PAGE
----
Last updated 16 Dec 2020

Dredging: 2008 – 2012 (click on photographs to enlarge)

Once the main structures had been put in place and / or repaired e.g. footpath, spill weirs, culverts etc. then thoughts turned to re-watering the section of the canal at Pewsham. Whilst the foot / cycle path had allowed access to the public putting the canal back into water would make this stretch a much more enjoyable place to visit and would also attract a much greater variety of wildlife and really open up a green corridor for wildlife.  One positive factor was that despite being abandoned for almost 100 years large parts of the line at Pewsham were still wet i.e. still seemed to hold water after rain which implied that the clay lining in the canal bed was still in place and possibly usable.

Before the canal could be dredged the line had to be cleared of scrub and more especially the many trees, both big and small, that had self-seeded during the near 100 years that the canal had been abandoned.

Dredging 1Dredging 1a











Dredging 1b

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 After a number of culverts, which were carrying streams under the canal, had been repaired it was found that water was still leaking through the clay bed and into the culverts. This required the removal of old clay and the renewal of puddle clay over the culverts.

Dredging 2


Dredging then took place in a number of stages using diggers and bulldozers with the canal infill removed using dumpers. Fortunately all this infill was silt and was used by a local farmer on his fields as a fertiliser.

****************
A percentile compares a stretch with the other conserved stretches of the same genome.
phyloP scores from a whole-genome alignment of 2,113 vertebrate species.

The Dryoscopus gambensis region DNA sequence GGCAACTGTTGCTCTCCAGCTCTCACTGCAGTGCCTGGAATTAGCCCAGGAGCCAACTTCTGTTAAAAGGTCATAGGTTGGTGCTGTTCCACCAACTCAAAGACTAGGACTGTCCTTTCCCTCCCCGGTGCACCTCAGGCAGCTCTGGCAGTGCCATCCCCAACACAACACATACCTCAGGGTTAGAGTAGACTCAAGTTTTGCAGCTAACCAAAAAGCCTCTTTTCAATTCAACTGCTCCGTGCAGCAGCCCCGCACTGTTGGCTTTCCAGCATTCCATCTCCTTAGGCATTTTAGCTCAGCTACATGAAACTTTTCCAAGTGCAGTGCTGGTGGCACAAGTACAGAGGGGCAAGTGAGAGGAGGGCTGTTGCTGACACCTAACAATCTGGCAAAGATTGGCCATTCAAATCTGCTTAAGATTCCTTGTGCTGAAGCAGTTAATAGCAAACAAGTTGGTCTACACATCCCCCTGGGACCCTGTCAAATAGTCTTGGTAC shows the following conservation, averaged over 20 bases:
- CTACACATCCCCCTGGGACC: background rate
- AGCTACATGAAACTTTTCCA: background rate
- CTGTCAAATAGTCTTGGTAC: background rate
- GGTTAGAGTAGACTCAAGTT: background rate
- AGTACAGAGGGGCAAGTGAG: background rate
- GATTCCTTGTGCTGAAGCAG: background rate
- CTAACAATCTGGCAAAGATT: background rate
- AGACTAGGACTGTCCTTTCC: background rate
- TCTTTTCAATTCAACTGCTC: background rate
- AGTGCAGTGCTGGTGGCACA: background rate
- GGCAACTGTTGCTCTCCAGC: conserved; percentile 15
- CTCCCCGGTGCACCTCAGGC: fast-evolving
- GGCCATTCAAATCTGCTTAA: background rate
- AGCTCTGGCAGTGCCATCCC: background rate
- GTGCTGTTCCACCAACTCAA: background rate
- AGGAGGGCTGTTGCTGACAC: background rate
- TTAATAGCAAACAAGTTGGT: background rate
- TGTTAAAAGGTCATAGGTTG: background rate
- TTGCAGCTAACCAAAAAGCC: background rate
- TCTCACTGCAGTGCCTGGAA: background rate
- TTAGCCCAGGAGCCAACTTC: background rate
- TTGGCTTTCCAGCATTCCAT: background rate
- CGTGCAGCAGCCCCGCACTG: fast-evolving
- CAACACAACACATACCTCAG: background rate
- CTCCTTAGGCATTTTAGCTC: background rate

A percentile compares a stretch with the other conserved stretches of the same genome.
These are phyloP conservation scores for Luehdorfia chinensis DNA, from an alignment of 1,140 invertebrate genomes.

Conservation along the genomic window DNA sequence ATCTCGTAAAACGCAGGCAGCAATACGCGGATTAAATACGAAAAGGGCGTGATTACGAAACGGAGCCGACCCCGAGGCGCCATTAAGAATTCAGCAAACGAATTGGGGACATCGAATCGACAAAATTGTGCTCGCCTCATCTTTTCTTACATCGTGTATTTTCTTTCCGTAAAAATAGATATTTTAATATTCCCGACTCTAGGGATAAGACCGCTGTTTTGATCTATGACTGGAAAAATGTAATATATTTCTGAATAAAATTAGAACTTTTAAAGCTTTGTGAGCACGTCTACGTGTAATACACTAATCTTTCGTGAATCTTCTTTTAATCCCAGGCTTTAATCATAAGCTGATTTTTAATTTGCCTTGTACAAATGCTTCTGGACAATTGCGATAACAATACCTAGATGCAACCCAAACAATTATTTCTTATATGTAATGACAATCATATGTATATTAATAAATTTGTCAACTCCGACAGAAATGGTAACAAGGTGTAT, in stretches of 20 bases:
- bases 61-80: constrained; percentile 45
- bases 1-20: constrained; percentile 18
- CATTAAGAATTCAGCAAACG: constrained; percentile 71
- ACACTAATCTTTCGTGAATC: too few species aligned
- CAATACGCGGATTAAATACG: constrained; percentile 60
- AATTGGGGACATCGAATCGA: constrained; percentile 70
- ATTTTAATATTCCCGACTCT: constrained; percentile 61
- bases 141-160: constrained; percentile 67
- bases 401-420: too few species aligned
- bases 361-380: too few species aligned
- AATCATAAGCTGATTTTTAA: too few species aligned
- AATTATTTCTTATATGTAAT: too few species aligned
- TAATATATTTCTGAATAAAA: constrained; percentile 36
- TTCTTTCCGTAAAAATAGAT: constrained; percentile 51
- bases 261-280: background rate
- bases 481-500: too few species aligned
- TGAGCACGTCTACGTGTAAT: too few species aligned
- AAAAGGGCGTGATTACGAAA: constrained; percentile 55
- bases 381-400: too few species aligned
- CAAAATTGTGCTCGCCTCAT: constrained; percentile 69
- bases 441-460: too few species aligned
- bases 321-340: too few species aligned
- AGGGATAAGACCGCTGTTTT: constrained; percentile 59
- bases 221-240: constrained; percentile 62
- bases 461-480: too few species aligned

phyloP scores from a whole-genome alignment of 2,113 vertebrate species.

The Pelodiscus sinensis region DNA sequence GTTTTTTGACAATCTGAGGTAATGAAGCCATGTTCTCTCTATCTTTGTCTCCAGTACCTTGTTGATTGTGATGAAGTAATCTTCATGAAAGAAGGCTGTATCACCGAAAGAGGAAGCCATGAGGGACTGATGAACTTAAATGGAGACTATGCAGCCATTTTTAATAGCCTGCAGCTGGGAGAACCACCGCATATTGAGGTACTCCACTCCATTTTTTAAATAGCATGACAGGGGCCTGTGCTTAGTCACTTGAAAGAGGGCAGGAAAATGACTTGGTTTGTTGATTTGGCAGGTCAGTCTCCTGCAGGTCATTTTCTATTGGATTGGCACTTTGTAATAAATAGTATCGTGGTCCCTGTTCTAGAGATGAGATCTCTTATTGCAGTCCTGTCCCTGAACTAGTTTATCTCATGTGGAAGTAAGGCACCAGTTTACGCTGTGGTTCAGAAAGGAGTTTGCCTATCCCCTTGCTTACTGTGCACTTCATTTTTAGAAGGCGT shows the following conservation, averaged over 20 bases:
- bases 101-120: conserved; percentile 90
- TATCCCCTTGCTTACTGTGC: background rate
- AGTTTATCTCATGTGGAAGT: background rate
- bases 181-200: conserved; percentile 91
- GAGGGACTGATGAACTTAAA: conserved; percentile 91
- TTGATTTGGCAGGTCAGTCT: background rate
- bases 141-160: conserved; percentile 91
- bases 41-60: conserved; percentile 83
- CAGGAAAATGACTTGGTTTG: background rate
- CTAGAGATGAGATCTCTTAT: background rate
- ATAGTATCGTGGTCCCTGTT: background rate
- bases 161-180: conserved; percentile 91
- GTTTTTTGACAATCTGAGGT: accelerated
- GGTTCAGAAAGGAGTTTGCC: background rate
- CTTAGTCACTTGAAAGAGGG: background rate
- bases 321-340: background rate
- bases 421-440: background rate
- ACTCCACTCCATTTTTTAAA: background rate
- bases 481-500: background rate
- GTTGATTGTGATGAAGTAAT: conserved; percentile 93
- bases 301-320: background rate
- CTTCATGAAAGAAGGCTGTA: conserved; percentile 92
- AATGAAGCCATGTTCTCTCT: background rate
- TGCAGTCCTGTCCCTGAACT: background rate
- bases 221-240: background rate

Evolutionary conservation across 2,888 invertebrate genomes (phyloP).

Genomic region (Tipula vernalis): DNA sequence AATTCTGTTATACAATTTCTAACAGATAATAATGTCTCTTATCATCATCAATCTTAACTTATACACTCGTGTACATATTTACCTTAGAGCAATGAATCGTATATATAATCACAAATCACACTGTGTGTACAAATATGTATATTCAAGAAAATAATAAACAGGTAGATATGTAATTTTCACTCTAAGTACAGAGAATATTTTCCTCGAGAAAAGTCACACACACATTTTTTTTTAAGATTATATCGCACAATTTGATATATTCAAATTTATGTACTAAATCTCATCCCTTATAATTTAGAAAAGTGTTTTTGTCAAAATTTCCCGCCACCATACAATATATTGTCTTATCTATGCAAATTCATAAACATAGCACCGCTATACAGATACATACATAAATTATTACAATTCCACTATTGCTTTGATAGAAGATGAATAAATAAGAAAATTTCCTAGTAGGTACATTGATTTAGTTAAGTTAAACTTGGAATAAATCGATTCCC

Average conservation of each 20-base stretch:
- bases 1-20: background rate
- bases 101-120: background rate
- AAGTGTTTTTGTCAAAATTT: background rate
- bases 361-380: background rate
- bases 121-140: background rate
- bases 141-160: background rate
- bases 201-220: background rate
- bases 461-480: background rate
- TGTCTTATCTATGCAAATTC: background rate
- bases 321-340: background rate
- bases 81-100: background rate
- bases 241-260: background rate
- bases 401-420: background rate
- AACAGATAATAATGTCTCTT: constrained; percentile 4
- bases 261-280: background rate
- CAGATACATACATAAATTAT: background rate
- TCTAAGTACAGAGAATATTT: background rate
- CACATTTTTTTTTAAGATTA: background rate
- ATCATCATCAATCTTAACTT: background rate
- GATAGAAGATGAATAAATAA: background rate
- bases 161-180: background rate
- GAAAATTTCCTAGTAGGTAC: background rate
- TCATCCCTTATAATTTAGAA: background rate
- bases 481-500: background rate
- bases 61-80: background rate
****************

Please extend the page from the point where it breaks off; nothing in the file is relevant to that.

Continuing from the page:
Dredging 3

Dredging 3a









Dredging 3b

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Dredging 3f

 Dredging 3g









Having dug out the infill it was found that a lot of the original clay lining was intact and because it had been covered had not dried out it could still be used without the need to bring in more puddling clay. This made the task that much easier!

Dredging and canal bed shaping and lining took place during all seasons and was not without its challenges. Not least through the wetter months when the wet, sticky clay managed to get the better of some of our machinery. How did the navvies cope when the canals were originally built?


Dredging 4

Dredging 4a









Finally the canal was ready to be re-watered. This took time as there are limited streams that run into the canal at Pewsham that can fill it up. Initially the canal looked rather stark however it did not take long for the vegetation to start growing in both the canal and along the banks.

Dredging 5

Dredging 5a









Dredging 5b Pete B in Calne Sep 2020

Dredging 5c Pete B in Calne Sep 2020









Today the canal is a haven for wildlife with fish in the canal which have led on to kingfishers and herons being present. There are also ducks and moorhen as well as swans and a wide variety of smaller birds. Insect life has also flourished with numerous types of damsel fly and dragon fly whilst overhead buzzards and red kites can be seen. In addition a very elusive otter has been spotted.


Dredging 6 Mike Bodman

 Dredging 6a Robin Pete B in Calne











Dredging 6b

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Dredging 6d

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Dredging 6e Mike Bodman

Dredging 6f








Dredging 6g Dredging 6h







Dredging 6i

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Dredging 6k Pete B in Calne

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 In the canal a variety of weeds and reeds grow whilst along the bank there are many different grasses and flowers. Because there is very limited boat traffic reeds grow very prolifically and so it is an annual battle for the volunteers to keep the reeds under control and to stop them totally clogging up the canal. This is hard, dirty work however it is worthwhile as it allows us to offer boat trips to the general public along the stretch during the summer months.


Dredging 7

Dredging 7a













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